In 2018, the US Department of Agriculture documented 60 percent fewer violations of animal welfare laws at labs, zoos, and pet breeders than it had the prior year, reports The Washington Post.
The agency licenses roughly 8,000 such animal facilities and performs surprise inspections at the sites anywhere from annually to once every few years. US Department of Agriculture (USDA) inspectors document “noncompliances” they observe at the facilities including untreated wounds and insufficient shelter for the animals. In 2018, the number of USDA citations was 1,800, down from 4,000 in 2017.
Citations can lead to the offenders facing penalties or hearings, which also dropped in 2018. Critics say the decline in citations represents a gutting of the USDA’s enforcement of the Animal Welfare Act, according to the Post.
Even though the total citations fell in 2018, the number of inspection reports that included citations increased by 8 percent, USDA spokesperson Lyndsay Cole tells the Post.
The decrease in citations may reflect an inspector shortage that caused a 5 percent drop in the number of inspections, says Cole. However, the decrease may also be related to changes in enforcement, as the agency now “emphasizes working more closely with licensees, and their veterinarians, to resolve problems. Those interactions are not necessarily documented,” reports the Post, referencing an interview with a USDA official last year.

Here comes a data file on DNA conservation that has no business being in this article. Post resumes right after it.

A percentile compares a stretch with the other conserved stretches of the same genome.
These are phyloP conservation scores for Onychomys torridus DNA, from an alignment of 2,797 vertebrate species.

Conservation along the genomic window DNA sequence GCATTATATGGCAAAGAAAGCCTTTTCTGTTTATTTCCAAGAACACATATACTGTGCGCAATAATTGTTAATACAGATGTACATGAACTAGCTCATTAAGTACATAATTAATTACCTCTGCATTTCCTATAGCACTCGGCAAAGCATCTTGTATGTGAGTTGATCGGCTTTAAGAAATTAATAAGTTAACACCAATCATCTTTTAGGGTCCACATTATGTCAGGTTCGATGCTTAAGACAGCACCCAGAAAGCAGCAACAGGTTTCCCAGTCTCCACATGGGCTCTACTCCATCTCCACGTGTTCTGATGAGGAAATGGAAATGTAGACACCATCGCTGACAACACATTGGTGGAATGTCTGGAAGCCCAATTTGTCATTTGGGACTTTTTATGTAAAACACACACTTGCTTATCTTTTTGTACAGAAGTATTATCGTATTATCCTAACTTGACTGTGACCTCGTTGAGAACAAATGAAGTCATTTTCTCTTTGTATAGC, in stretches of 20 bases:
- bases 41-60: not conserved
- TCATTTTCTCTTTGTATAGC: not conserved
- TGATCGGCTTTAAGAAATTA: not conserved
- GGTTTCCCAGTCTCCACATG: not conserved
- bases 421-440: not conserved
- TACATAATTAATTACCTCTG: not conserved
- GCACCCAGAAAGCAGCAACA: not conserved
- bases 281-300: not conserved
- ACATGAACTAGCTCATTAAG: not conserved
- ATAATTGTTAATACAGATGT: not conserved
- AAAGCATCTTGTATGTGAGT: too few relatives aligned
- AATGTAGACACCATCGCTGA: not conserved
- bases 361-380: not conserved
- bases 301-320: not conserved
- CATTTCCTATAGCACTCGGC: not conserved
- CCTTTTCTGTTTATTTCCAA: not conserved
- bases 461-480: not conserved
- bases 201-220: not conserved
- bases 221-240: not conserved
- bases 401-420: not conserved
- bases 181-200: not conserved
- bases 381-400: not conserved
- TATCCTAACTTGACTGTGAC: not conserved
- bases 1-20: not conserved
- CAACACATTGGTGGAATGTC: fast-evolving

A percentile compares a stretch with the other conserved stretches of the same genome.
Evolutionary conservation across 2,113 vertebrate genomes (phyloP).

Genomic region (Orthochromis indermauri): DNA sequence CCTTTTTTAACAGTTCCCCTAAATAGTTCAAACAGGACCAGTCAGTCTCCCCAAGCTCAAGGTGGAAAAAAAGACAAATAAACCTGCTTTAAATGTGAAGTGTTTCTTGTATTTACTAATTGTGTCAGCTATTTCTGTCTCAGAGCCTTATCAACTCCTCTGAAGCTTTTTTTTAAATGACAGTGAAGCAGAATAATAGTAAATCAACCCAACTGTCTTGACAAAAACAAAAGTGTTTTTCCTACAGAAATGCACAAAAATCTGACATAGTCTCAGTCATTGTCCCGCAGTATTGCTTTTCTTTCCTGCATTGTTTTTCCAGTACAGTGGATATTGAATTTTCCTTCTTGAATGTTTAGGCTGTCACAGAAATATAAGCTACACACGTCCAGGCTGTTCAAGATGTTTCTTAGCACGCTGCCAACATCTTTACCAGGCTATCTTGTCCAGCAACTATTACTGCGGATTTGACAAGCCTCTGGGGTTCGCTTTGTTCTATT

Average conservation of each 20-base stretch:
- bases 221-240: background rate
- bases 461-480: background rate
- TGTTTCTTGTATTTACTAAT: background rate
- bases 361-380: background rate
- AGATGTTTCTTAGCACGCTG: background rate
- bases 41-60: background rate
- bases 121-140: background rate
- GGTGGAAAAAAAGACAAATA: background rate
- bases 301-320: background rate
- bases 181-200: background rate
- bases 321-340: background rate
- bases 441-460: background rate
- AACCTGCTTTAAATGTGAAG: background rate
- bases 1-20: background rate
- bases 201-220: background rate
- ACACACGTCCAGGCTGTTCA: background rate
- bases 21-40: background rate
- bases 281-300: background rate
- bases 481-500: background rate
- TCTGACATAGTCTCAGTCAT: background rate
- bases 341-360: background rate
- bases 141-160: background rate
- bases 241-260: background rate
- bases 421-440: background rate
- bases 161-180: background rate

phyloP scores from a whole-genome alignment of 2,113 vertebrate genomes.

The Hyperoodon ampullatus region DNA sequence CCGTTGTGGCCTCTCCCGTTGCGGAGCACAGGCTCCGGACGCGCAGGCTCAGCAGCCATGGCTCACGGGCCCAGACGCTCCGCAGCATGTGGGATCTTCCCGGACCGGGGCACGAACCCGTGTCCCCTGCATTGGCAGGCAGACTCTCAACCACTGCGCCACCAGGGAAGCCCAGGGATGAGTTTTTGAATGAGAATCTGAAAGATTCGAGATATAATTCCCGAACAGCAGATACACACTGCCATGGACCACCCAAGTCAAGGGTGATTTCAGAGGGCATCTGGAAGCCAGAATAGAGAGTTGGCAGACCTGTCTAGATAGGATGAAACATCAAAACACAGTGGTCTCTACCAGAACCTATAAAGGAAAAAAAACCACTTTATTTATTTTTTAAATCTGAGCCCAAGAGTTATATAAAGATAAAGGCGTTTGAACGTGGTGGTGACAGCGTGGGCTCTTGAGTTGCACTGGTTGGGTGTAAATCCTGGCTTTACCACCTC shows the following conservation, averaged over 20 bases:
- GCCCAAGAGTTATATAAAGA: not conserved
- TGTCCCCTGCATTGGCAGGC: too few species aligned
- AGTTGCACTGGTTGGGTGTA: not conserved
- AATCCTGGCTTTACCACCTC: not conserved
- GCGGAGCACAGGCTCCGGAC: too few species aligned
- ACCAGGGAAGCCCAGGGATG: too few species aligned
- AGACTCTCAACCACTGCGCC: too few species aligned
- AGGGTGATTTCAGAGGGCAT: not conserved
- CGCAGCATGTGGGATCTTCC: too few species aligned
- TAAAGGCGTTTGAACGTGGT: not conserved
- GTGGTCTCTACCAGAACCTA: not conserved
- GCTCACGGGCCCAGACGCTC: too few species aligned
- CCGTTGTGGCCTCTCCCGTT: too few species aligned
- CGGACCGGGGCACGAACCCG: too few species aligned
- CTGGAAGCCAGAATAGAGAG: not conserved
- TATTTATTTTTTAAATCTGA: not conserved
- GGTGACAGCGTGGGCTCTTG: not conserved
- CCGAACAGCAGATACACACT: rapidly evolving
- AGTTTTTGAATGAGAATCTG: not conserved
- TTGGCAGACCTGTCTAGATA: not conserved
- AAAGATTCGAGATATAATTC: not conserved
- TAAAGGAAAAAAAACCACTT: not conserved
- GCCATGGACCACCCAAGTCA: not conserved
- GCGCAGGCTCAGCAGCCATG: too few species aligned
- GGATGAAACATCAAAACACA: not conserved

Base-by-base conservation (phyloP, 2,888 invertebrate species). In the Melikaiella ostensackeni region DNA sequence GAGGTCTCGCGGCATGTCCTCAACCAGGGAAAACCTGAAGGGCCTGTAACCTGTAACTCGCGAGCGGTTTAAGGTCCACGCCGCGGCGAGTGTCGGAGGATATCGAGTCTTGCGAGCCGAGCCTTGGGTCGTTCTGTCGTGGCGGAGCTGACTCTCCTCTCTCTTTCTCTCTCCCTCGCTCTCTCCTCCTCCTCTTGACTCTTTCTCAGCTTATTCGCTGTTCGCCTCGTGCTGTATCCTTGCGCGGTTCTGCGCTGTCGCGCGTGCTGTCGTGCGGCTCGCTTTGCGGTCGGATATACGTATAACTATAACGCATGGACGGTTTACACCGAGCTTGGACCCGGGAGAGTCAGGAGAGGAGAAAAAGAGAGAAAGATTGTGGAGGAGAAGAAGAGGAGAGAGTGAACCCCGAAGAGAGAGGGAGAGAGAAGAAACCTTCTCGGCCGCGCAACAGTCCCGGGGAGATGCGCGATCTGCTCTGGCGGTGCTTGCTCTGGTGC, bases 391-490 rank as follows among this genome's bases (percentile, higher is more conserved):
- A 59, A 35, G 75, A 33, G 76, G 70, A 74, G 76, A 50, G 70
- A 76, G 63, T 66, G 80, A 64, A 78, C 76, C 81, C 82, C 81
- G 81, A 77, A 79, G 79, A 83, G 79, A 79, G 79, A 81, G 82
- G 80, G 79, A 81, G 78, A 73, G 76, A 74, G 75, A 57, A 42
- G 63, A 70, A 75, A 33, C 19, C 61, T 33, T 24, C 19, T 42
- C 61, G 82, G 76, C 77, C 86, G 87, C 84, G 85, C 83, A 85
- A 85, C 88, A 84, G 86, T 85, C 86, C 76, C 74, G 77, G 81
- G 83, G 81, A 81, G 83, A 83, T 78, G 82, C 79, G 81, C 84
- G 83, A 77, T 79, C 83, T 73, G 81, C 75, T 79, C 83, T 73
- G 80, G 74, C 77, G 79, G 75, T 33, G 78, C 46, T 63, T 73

The USDA appears to be avoiding documenting the violations, Animal Welfare Institute President Cathy Liss, tells the Post. “It’s one thing if you want to reduce the penalty or not take action. But you still should be required to document that they’ve done something,” says Liss.
Animal protection groups and Congress have increasingly scrutinized the USDA’s actions regarding animal welfare after the agency removed records from a publicly available online database in early 2017. While animal advocates argued that these records help keep the USDA and licensed operations accountable, some facilities felt that the records allowed them to be targeted by activists. The USDA restored some of the records, though many were redacted, while others must now be requested from the agency, according to the Post.